Department of Emergency Medicine


Prehospital and Disaster Medicine

The core mission of Emory's prehospital and disaster medicine section is patient-centric, and where patients are involved, physicians must demonstrate leadership to help ensure that patients receive the timely, competent and compassionate care they deserve. 

Global Health

Global Emergency Medicine (EM) is a subspecialty of Emory Emergency Medicine that deals with, the development of the specialty of EM internationally, provision of emergency care globally, disaster and humanitarian response, global health research

Observation Medicine

Observation medicine encompasses the management of selected patients for a timeframe of 6 to 24 hours to assess their need for inpatient admission. This service is best provided in a dedicated observation unit, ideally in the Emergency Department.


The Section of Medical Toxicology is devoted to teaching, patient care, and research in the field of Medical Toxicology. Since the establishment in 1996 with one toxicologist, the section has grown to include six Emergency Medicine trained medical toxicologists.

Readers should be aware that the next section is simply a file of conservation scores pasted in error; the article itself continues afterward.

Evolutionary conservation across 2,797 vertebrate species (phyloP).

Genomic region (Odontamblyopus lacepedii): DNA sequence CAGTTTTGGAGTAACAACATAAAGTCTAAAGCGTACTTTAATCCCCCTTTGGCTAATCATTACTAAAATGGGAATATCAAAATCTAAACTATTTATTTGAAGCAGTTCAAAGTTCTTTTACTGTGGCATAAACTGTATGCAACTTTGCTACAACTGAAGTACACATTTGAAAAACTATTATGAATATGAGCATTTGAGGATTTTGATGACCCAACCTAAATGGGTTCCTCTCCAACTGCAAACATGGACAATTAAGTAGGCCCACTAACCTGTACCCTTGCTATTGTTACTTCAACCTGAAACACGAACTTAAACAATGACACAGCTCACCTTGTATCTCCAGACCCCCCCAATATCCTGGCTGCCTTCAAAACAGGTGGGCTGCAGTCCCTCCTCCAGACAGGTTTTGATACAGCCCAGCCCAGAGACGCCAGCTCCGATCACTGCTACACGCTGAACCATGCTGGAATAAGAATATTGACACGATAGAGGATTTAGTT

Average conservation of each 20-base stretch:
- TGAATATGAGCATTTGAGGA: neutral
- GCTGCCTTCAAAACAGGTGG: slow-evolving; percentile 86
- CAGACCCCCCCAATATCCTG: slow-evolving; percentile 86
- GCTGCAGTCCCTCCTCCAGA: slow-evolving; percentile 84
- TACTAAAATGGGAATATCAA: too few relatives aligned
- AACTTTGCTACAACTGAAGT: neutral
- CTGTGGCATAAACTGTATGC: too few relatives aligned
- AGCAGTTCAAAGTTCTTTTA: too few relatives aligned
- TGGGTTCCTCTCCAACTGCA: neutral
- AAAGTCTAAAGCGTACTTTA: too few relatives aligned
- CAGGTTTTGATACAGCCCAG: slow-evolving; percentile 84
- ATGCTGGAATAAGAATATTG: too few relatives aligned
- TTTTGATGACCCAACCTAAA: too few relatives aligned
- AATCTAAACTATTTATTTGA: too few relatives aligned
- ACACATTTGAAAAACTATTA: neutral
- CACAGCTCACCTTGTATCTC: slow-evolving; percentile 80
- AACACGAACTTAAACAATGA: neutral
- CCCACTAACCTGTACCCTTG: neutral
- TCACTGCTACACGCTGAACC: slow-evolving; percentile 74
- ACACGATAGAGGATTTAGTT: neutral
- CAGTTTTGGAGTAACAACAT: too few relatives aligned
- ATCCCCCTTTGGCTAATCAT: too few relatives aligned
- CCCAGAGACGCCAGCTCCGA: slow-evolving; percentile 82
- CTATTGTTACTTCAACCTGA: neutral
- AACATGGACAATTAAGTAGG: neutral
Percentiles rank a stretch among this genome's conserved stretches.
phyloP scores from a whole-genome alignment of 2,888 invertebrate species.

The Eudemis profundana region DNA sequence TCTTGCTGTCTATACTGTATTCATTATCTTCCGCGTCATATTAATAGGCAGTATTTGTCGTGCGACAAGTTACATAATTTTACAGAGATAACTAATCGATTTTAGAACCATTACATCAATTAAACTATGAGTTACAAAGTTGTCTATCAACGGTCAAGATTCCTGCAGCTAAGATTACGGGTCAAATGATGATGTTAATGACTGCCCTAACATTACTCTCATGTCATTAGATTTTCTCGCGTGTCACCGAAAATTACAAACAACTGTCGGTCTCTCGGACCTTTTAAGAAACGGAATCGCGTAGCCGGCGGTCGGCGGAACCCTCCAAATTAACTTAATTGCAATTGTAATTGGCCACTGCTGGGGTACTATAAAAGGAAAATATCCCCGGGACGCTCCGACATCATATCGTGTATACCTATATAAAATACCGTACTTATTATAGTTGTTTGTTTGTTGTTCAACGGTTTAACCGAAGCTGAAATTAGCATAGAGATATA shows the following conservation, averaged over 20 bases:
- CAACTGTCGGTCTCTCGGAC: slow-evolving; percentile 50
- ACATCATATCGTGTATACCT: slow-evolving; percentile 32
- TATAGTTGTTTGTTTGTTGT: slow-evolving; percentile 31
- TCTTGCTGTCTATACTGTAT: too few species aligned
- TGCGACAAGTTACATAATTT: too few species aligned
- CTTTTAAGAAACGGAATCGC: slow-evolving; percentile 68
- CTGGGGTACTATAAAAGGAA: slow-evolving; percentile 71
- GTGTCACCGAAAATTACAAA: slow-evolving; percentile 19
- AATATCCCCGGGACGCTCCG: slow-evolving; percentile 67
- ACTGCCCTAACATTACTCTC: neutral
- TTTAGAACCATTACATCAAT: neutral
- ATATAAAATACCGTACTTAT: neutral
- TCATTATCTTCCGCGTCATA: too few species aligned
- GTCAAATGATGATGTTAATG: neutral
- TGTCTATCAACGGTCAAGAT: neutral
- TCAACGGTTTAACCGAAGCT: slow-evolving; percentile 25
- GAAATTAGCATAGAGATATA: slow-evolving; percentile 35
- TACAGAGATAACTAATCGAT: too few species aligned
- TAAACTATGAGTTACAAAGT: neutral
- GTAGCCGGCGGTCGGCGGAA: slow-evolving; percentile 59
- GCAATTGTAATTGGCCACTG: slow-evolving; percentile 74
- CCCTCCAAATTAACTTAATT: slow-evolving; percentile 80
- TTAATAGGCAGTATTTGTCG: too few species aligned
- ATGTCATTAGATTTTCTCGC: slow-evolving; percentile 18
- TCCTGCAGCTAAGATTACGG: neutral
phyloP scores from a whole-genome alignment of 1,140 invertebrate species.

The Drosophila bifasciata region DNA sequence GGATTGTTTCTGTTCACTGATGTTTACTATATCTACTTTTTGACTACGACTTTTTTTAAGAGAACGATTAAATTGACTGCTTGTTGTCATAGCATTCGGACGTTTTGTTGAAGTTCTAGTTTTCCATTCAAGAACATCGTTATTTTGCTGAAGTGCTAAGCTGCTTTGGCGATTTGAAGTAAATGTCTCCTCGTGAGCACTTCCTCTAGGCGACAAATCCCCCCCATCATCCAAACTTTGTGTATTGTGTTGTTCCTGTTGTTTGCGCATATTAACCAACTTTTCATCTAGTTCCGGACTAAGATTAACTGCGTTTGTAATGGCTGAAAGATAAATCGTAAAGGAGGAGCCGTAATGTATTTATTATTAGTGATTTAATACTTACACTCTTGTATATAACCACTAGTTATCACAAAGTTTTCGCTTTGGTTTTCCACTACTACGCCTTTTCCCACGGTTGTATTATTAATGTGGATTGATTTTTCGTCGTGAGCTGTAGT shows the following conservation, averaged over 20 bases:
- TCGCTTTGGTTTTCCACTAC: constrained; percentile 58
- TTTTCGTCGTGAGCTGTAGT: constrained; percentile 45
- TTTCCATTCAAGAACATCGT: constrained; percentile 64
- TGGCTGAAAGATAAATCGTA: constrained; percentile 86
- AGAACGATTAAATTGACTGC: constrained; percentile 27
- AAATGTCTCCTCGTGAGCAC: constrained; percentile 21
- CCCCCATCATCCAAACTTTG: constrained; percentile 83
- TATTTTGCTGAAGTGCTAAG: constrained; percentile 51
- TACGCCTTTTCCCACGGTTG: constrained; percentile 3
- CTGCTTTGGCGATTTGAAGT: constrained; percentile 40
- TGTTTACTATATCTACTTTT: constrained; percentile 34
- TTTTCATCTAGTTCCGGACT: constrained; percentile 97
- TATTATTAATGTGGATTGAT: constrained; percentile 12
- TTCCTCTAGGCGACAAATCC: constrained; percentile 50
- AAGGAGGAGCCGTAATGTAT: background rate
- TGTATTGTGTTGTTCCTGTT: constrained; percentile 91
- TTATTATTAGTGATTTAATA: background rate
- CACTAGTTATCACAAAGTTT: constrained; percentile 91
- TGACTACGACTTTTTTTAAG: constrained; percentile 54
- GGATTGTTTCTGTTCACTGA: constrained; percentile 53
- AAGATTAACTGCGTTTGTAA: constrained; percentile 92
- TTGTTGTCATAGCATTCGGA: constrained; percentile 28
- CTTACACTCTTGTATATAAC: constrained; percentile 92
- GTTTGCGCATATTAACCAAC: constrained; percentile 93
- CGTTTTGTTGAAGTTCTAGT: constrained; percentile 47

The Emergency Medicine Section of Ultrasound is dedicated to educating our medical students, residents, and fellows, promoting research and scholarship of ultrasound, incorporating bedside ultrasound into clinical care using best practices


The Innovation and Discovery in the Emergent and Acute Sciences (IDEAS) group in the Department of Emergency Medicine exists to support and grow research and researchers in the Department. The IDEAS group does this by removing barriers to research.

Through a generous gift from alumnus Sidney Yarbrough III and his wife, Rebecca, Emory acquired the sculpture “Resting Figure,” which pays tribute to the heroism of health care and university staff during the pandemic’s long course.

Emory College 2022 graduate Daniel Gebrekidan been named a Thomas Pickering Fellow by the U.S. State Department. He credits his time at Emory with opening the path toward a diplomatic career as a way to serve the common good.

Historian Mariana Candido is writing a book focused on African women’s multiple roles in the early days of the slave trade. The work, supported by the Berlin Prize, grew out of one of her courses.


Loading Events...